“Does it hurt to be dead? Sometimes I cut myself because the pain makes me feel alive. I bet since pain makes me feel alive that it doesn’t hurt to be dead. I bet it’s like when I take some of my mom’s codeine.”
“What the fuck? Don’t you guys wanna throw back some beers back? Take some shots? Make some bad decisions?”
“Have you spoken to Satan?” This time it was a guy, lots of piercings and acne. “Tell the Dark One his followers await his orders.”
If ghosts could sigh, Tyler would have. Instead, he just floated back downstairs and out into the street. A similar thing happened a few more times. People made it sound like a party was happening to lure him in. One week it was an old lady asking him if he could speak to her dead husband. The next week it was a ghost fetishist. Then next week it was a group of girls having a slumber party, daring each other to summon the party ghost. Tyler left each time, defeated. Eventually, he no longer went into the homes, just stood outside and danced to the music until it stopped. Every now and then, he would chance it, and a real party would be happening. For those precious moments before he did something ghostly and ended the party prematurely, he felt alive again.
If you’ve seen someone dancing outside of an apartment building or townhome that looked like it was having a party, then you’ve seen the party ghost, doomed to wander the weekend streets, looking for the ultimate party and never finding it.

Nick’s Journal 7/28/14

I tried to contact Dr. Blanchard via the phone number listed on the SMU website, but only got his voice mail. He hasn’t called me back, but that may due to the fact that part way through leaving the voice mail message I remembered that maybe it wasn’t the best idea to openly talk about why I was calling or give any of my information, due to The Collector’s warnings, so the message ended up going something like this:

“Hi Dr. Blanchard, this is Niiiii..uhhh..kita. This is Nikita. La Femme Nikita. You..I…we met recently at one of your lectures. We have a mutual friend. If you get what I mean. Wait, that doesn’t sound exactly right. What I mean is that I want to ask you questions about your “special friend.” God that sounds like I am asking about your penis. Sorry. Look, I..I want to ask about The Collector. Fuck. Welp, just call me back. My numberrrr…should not be said in this message. Okay bye.”

Hopefully he has some sort of caller ID on his office phone.

It’s exhausting being hyper aware all the time, waiting for a note or message to come from anywhere at any time. Yet that is how I’ve been for the past couple of weeks. Every time I open my dishwasher or my food is handed to me in a drive thru, I expect it to contain some sort of message from The Collector.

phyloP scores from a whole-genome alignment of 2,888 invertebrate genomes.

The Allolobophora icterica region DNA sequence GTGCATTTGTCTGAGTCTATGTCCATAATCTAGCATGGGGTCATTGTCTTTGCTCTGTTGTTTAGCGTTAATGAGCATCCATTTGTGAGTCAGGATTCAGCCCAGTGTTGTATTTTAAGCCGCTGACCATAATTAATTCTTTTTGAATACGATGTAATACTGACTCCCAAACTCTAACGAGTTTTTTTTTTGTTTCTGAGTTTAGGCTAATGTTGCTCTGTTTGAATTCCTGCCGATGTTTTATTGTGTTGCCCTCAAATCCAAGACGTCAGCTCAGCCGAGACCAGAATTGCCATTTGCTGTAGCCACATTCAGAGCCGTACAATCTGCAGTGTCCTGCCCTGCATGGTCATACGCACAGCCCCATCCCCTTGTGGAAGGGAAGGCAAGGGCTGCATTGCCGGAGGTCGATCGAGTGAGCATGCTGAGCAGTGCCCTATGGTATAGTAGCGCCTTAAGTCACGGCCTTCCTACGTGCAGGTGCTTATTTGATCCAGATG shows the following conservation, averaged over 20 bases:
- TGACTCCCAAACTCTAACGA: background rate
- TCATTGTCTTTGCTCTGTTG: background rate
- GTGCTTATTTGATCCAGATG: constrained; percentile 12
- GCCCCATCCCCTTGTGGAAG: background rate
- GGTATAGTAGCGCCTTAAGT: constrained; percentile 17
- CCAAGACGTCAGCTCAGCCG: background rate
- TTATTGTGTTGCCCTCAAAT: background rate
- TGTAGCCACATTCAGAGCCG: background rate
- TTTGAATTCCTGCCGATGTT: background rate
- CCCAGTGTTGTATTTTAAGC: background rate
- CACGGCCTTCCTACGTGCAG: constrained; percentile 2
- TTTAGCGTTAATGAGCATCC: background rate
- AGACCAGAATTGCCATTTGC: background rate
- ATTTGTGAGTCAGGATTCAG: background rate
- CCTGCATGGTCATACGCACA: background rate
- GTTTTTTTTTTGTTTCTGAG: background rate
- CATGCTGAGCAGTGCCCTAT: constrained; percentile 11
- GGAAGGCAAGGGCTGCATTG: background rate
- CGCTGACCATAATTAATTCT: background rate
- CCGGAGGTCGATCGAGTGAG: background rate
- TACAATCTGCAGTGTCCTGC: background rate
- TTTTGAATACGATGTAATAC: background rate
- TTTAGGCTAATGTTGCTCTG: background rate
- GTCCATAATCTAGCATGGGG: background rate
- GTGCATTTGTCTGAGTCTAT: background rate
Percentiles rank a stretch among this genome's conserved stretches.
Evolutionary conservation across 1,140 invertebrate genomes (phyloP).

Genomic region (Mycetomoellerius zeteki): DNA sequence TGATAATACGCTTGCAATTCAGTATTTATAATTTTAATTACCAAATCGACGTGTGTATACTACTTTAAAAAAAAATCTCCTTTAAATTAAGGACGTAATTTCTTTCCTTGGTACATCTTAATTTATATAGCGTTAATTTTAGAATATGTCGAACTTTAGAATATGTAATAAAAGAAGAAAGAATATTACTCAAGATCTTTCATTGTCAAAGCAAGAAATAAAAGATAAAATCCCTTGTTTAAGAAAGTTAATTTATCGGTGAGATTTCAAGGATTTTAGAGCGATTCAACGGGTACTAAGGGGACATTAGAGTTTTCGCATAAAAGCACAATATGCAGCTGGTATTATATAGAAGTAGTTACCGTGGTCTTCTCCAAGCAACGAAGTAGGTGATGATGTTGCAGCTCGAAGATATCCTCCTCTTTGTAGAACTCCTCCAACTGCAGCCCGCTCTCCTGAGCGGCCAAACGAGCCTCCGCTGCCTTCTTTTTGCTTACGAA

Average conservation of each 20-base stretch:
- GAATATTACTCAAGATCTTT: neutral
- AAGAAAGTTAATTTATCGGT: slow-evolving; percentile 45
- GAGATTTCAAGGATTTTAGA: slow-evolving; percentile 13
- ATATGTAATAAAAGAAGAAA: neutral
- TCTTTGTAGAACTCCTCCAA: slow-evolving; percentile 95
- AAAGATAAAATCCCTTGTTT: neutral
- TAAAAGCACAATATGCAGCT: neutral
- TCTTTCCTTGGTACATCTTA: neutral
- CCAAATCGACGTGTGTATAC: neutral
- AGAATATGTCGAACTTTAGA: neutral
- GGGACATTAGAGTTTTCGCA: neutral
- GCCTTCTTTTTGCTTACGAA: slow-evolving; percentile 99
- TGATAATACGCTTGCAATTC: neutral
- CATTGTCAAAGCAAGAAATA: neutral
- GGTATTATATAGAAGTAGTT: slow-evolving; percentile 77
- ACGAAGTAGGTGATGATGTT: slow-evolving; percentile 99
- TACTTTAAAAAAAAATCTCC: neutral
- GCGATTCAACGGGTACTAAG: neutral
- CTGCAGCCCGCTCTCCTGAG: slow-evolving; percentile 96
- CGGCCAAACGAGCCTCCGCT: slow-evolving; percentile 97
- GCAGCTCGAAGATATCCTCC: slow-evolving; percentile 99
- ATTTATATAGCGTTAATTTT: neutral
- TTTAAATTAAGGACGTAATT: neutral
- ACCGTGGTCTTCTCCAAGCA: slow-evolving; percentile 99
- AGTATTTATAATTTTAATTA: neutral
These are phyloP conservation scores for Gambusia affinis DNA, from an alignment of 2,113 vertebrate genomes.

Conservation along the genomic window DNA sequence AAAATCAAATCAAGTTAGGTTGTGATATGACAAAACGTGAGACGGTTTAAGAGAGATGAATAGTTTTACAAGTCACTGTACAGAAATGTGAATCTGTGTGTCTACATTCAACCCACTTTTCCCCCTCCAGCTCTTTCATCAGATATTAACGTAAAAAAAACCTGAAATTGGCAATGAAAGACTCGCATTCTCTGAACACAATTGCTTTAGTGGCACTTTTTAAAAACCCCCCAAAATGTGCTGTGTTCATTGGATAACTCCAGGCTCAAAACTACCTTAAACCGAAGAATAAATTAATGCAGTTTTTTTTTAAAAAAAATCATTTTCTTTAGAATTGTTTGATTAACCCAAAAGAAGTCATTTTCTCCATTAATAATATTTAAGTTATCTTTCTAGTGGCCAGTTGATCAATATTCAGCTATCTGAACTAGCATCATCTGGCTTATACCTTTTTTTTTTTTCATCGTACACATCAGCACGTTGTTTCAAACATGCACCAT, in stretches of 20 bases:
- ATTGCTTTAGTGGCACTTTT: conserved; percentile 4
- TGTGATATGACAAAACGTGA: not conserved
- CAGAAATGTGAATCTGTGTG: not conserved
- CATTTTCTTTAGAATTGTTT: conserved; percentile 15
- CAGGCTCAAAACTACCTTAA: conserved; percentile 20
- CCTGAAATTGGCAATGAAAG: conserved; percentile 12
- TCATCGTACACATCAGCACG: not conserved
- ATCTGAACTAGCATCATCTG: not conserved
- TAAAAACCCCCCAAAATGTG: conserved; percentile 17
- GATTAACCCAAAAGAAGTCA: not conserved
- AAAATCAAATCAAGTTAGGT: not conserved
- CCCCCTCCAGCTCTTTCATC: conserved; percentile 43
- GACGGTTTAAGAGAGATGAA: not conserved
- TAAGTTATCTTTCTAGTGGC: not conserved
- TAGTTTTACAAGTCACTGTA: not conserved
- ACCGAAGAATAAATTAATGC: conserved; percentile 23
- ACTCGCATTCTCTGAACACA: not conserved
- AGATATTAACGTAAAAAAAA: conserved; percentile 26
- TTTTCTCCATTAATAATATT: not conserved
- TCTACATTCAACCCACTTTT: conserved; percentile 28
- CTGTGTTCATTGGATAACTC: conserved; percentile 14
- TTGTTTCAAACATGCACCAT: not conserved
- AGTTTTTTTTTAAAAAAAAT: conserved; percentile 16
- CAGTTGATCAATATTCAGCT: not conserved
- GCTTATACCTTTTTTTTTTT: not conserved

I read Noa’s journal entry where she bitches about me getting to meet someone who knows The Collector, meanwhile completely overlooking the fact that she met someone with either some sort of awesome burning super power, or at the very least someone who owns a cool hand-burning gadget. I guess she was too focused on the pain or whatever.

Eventually I did get my message from The Collector, and from a source I completely did not expect it to come from. I’m really putting myself out there by admitting this, so I ask that everyone be cool about it, but my message came from, well, Tinder.

Yes, Tinder, the dating app on smartphones where you swipe left or right depending on whether or not you think someone is attractive. Yeah, it’s shallow. And populated mostly by the worst people on Earth. But, I’m a single guy that has, at best, poor social skills. I gotta do what I can.

Thursday night I received a notification from a girl named Alexis. Her profile featured mostly pictures an incredibly attractive blonde girl showing a good amount of skin, dancing while holding a drink in one hand, glow-in-the-dark bands on her wrists.

This might be forward, my friend is DJ-ing at a club called Deluxe tonight. You should come by! I’ll put you on the list. ;P

The wink and the tongue were a bit overkill in my opinion, and most people would dismiss this immediately as a bot, but what else did have going on female-wise? I let her know I would be there.

I drove to Lower Greenville, and it didn’t take me long to find the club. I parked (a process that only took 35 minutes!) and walked up to the entrance, bypassing the line. I mostly expected it not to be, but my name was on the list and I went inside.

The club was filled with bleach-blonde-haired girls carrying tiny purses and dancing while a bunch of the douchiest guys imagine stood around holding drinks, trying to look cool. Axe body spray coated my lungs every time I breathed in. The DJ was on a stage on the far end of the room, across the sea of people, blaring something that sounded like it was a Backstreet Boys song at one point, before demonically-possessed boom box ate it and shit it out. A huge banner that looked like a dollar bill hung above the DJ, proclaiming him “DJ SKULLZMONEY.”